People sit on the sidewalks in Hanoi and Ho Chi Minh City. Children, old people, working men, teenage girls. Everybody is on the sidewalk, often squatting on teensy plastic stools, about 10 inches tall.
Jodi asked Cong if all of these people are selling stuff, or are some of them just sitting outside their homes? Cong confirmed that yes, many of them are simply in front of their homes, relaxing. Drinking tea. Playing Chinese chess. It can be a little hard to tell because often there is a small plastic table with bottled soft drinks, or a clear pitcher of golden iced tea, and it’s not so different from the people who are selling stuff — including the women who carry two baskets, one on each end of a long bamboo pole, and set up a hot kitchen on the curb. They dish up bowls of steaming hot soup, or grill meat or fish over red burning charcoal. The cluster of diners slurping around a makeshift restaurant is hard to distinguish from a family hanging out. Barbers cut hair on the sidewalks. We even saw a man welding metal, sparks flying, in the middle of a city sidewalk in Hanoi.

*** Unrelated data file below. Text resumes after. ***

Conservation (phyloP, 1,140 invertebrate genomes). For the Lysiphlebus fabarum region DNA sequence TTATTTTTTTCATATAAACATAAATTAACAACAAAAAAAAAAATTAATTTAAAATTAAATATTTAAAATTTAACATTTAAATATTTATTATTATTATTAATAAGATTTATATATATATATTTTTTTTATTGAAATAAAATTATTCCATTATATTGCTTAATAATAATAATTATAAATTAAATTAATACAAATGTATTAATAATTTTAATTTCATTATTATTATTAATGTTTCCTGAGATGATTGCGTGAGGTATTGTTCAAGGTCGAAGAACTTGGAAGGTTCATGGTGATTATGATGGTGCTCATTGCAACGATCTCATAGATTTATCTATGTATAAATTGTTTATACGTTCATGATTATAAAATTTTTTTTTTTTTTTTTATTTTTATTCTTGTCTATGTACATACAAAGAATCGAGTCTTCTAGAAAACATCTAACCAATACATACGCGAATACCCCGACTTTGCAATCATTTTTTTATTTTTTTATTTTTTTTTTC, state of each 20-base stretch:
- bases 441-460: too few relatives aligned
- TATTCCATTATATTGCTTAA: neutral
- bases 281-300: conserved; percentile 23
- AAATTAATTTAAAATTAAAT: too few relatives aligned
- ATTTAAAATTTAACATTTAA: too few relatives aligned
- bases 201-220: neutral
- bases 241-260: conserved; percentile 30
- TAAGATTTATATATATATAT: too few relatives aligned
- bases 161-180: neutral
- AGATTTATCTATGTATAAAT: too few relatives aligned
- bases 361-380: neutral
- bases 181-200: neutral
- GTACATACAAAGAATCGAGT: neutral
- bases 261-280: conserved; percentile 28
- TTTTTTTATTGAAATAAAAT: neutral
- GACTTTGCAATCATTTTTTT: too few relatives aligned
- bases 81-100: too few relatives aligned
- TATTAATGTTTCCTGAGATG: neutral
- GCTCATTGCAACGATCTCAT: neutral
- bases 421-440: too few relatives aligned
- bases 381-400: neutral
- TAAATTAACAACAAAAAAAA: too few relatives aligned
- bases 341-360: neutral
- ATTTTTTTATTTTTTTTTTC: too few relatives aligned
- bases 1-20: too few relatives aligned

Today I watched a video about an old neighborhood in Brooklyn, New York, and I realized, suddenly, that American cities are no more than two generations removed from that same street life.
It looked a little different in New York — I saw the tail end of those days in the 1980s when I lived there, when whole families would still sit on the stoop (the front outdoor steps) of apartment buildings in Hell’s Kitchen and on the Lower East Side — before all the gentrification. Old people or young guys would play cards there, on the stoop. Sometimes they would sit in lawn chairs on the sidewalk. They might have a coffee cup on a saucer, or a glass of cold beer. In those days, I lived in an apartment without any air conditioning. Summers were brutal. We sat outside in the evenings, hoping for a cool breeze off the river.
In Little Italy, the old Italian men would sit on metal folding chairs in front of their social clubs, a tiny cup of espresso on a small wooden table, looking like characters in an early Scorsese movie.
Yeah, people in American cities used to sit on the sidewalks too, back in the days before air conditioning, before condos, before gentrification.
The Vietnam I saw this year will slowly disappear. Already the government has announced a ban on street restaurants, but I heard that public outcry has forced a reprieve. No doubt that will be temporary.